The state of American democracy was the central question of a focus group last week that invited Penn undergraduate students to share their perspectives as an indication of how the younger generation views the current political climate and which demographics have the most faith in the current system.
On Oct. 16, the Democracy Project gathered focus groups of 25 Penn students to discuss the central question, "Can democracy survive and prosper in the current political climate?"
The Democracy Project is an initiative of the Penn Biden Center for Diplomacy and Global Engagement, Freedom House, and the George W. Bush Institute, aimed at rebuilding strong bipartisan support of democracy at home and abroad. The project recently released a report about Americans' belief in democracy, finding that most Americans think democracy is important but that it is weakening.
The focus group touched on these findings and the issues explored in the report, including the current state of democracy, levels of frustration with racism and discrimination, the role of democracy and human rights in United States foreign policy, and steps that could be taken to strengthen the current system and eliminate inequality, as well as the depolarization of political parties and schools of thought.
The focus group is the first of four taking place at several universities. Questions ranged from asking about students’ opinions about democratic principles to possible solutions for resolving controversial partisan issues. The students broke into smaller discussion groups led by moderators.
One question asked by moderators involved whether or not students felt a different political system would function better than democracy, and whether or not it should matter to the U.S. if other countries choose to adopt democratic principles.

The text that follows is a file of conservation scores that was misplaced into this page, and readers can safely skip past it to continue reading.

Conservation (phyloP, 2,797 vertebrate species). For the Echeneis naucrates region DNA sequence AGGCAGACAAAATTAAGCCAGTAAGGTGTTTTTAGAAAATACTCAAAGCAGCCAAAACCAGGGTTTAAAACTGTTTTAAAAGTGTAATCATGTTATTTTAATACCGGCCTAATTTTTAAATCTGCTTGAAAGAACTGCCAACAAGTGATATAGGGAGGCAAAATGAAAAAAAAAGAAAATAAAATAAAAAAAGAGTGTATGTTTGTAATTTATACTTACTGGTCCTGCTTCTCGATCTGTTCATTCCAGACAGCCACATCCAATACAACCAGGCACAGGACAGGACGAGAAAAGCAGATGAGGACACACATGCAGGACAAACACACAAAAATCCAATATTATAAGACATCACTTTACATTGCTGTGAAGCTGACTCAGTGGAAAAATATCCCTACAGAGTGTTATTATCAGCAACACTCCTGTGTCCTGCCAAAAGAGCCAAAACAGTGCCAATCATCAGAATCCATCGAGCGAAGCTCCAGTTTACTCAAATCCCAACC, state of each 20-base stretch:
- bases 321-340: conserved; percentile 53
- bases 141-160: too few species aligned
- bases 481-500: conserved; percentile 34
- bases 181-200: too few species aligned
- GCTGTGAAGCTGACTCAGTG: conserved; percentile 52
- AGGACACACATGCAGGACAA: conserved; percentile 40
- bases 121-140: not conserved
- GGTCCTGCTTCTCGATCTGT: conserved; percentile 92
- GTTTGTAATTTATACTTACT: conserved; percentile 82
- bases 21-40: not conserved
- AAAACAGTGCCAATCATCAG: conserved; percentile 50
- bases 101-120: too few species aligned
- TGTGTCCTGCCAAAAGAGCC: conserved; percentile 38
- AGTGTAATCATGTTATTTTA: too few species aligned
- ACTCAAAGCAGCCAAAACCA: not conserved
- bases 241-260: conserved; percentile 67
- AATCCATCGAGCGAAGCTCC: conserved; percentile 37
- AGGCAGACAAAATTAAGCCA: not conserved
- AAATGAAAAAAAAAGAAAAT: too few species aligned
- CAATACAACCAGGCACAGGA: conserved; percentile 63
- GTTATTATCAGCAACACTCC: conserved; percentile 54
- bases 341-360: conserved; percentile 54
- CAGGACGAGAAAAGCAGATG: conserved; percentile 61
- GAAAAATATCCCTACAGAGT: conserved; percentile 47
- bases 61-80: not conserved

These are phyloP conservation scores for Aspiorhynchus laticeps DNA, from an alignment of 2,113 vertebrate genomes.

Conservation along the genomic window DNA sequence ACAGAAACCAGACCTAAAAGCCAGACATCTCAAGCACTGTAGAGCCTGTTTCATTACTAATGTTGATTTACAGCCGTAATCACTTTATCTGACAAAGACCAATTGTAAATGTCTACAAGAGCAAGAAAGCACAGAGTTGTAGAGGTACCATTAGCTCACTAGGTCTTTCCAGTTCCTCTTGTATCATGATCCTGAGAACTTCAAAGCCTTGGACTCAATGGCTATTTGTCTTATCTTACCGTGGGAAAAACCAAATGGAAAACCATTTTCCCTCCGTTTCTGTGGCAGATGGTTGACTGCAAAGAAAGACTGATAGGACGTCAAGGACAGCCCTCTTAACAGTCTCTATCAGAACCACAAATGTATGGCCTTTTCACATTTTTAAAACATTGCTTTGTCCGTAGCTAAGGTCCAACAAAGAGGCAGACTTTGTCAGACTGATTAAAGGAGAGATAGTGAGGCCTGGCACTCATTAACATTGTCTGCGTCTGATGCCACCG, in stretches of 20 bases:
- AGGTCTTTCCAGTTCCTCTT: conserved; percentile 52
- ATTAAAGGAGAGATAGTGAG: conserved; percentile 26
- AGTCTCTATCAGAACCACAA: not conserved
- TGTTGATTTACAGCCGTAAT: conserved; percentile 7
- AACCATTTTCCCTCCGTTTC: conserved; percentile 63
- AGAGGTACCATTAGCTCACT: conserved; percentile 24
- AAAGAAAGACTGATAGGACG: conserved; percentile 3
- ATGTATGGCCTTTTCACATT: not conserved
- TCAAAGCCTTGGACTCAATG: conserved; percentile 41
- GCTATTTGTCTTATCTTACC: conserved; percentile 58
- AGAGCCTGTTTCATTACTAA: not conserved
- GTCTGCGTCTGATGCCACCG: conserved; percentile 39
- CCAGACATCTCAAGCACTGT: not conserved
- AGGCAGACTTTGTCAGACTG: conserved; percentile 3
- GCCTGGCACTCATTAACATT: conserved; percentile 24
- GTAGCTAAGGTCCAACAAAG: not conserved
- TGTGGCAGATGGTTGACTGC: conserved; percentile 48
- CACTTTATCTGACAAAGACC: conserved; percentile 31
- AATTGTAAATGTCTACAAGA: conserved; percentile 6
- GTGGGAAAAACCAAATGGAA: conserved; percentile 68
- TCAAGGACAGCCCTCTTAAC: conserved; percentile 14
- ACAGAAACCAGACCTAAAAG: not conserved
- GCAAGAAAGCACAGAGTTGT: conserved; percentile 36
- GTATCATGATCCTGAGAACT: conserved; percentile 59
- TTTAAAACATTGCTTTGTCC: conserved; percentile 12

Professor Jeffrey Green, director of the Andrea Mitchell Center for the Study of Democracy at Penn, described the focus group as an opportunity to answer “the question of specificity” about how race and socioeconomic status influence people's political opinions. He defines the goal of the project as an identification of “the areas of democracy that are robust … and those in which people are losing faith.”
Most importantly, he said, the focus group gave individuals the opportunity to observe generational differences in democratic beliefs, and how those beliefs have changed over time, especially given recent changes in political climate.
College sophomore Talia Rosenberg described her experience in the focus group as enjoyable and eye-opening. Rosenberg said her key takeaway from the focus group was that “people are able to identify the problems with our democratic system, but not always how they are a part of them.”
She also discussed the fact that partisanship was a major theme in many of the discussion questions, and found the group came to the consensus that partisanship is one of the biggest problems in our democracy.
“Most students don’t take steps to fix the ‘echo chambers,’ and so many people never try to seek out opinions from the other side,” she said.
College junior Michael Greenstein agreed, saying that the students as a whole came to the consensus that in order to make the democratic system function successfully, students need to “reach across the aisle.”
Greenstein also cited one of the more controversial discussions as involving the topic of democracy promotion abroad. He found it interesting that many of the participants “correlated [participation in] democracy with military intervention.”
Ariana Berengaut, director of Programs, Partnerships, and Strategic Planning at Penn Biden Center, found that the true value of the focus group came from the bipartisan nature of the discussion, and the fact that it wasn’t necessarily political from the outset.
“I believe that young people appreciate and understand the pillars of democracy and the freedoms the democratic system guarantees to us — the only concern is about how that democracy is being expressed today,” Berengaut said.
She said she believed the focus group allowed students to analyze and discuss more fundamental questions about democracy, which can otherwise be difficult in the current environment.
Ultimately, the solutions put forth by the Democracy Project report include a “call to action,” as well as an emphasis on the importance of civic education and the publication of success stories.
“If we don’t like the system, we have a responsibility to change it," Greenstein said. "This is one of the tasks of our generation.”
All comments eligible for publication in Daily Pennsylvanian, Inc. publications.